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First off, this is a homework question.

I am writing a test program to test a library class, which I have been supplied the header for. This is a function prototype I therefore cannot change:

void dll_append(void *data);

The implementation of my doubly-linked list structs shouldn't matter too much I think. My problem comes when trying to create a void* in the test program, to pass into this function.

In the test program:

void* one = (char*)"one";

Mostly, I cannot understand how to declare a void*, while at the same time assigning a char array to it.


My error is always

"error: invalid initializer"
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You just did that, what is the problem? – this Apr 15 '14 at 19:37
Apologies, forgot to mention the error! but I get an invalid initializer error on every line I try to use something like this. – user2860419 Apr 15 '14 at 19:39
So.. uhhh... post the input you're giving to the compiler and post the error, maybe? – San Jacinto Apr 15 '14 at 19:40
Your edit doesn't really help anything. Post the most minimal example that you can to expose the error, and post the error that results. The lack of context isn't helping. – San Jacinto Apr 15 '14 at 19:42
The code you posted looks ok to me. – this Apr 15 '14 at 19:42

It's entirely unclear what you are attempting to do here. The example compiles fine, but this will only be useful in the stack frame in which it is called. If you are doing this assignment in a function and then returning the pointer, the memory address will refer to an invalid location after returning, as it refers to a location on the stack frame from which you are returning (See this answer for an excellent analogy). More likely, you want to be dynamically allocating the memory at the void pointer on the heap, particularly if you are passing the pointer (and ownership of the memory) on to another function. This is probably what you want:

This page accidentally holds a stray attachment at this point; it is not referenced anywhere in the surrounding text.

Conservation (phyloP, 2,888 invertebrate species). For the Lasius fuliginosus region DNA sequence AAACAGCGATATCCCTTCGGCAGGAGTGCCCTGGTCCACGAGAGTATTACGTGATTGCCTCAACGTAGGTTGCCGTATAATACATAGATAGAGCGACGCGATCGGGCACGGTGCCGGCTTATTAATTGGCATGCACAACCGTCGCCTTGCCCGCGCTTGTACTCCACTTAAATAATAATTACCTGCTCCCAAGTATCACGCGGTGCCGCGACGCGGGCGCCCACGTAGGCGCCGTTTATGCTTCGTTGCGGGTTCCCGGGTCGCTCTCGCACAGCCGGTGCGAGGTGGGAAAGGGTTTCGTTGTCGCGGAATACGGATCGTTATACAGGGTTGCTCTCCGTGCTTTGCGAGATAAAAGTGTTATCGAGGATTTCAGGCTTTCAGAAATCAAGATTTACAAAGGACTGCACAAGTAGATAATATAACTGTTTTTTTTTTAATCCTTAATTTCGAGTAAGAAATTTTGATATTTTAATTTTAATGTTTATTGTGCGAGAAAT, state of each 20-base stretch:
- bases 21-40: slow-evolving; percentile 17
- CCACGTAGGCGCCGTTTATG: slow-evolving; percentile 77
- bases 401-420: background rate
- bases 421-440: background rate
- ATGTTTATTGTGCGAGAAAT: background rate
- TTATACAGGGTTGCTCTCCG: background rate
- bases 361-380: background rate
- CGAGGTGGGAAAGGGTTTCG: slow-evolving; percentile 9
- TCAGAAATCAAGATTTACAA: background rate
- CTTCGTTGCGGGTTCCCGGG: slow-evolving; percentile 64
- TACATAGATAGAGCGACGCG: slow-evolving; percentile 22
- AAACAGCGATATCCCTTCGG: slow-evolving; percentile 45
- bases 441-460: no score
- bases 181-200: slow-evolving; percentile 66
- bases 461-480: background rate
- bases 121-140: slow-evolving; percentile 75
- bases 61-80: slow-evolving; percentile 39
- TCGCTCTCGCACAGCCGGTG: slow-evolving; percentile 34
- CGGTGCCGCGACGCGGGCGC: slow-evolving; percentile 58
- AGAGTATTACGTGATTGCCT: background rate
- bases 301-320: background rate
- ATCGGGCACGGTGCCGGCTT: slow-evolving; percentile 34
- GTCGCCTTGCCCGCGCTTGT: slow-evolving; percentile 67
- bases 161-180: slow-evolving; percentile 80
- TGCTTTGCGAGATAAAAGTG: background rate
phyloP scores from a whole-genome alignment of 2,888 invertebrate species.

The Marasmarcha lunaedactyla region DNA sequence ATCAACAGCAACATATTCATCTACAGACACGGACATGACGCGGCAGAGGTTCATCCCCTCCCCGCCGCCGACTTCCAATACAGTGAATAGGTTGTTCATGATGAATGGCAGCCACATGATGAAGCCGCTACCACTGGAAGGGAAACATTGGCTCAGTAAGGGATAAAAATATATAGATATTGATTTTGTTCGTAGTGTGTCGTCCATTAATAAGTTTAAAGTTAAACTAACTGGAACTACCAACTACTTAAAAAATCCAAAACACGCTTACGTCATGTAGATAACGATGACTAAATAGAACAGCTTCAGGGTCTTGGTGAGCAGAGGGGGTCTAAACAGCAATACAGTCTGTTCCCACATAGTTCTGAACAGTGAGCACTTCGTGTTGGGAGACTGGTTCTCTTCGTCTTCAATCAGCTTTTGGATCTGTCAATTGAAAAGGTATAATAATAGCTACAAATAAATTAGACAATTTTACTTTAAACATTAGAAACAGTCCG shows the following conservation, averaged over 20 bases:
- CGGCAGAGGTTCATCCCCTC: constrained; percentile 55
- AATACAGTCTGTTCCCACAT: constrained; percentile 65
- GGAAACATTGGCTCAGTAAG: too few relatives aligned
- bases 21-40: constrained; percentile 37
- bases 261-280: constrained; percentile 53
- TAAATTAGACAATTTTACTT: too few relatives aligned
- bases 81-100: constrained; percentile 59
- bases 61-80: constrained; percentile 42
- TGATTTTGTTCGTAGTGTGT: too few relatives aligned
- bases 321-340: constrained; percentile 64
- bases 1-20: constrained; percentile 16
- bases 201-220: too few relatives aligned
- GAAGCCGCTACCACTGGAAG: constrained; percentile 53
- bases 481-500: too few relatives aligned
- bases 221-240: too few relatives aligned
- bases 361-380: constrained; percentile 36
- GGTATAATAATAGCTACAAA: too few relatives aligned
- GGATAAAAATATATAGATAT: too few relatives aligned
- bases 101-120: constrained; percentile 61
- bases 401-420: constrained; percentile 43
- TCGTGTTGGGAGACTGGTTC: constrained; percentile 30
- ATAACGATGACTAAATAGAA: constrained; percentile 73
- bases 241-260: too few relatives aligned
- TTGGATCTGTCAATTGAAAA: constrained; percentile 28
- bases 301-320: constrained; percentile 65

char *ptr = malloc(strlen("one") + 1);       //need space for null termination
strcpy(ptr, "one");
void *one = ptr;

From here you can cast the variable 'one' as a char* to use it as such. For example:

printf("%s\n", (char *) one);

In this case, the explicit cast isn't strictly necessary (it's handled by the %s tag), but it makes it a little bit more clear. I hope this helps!

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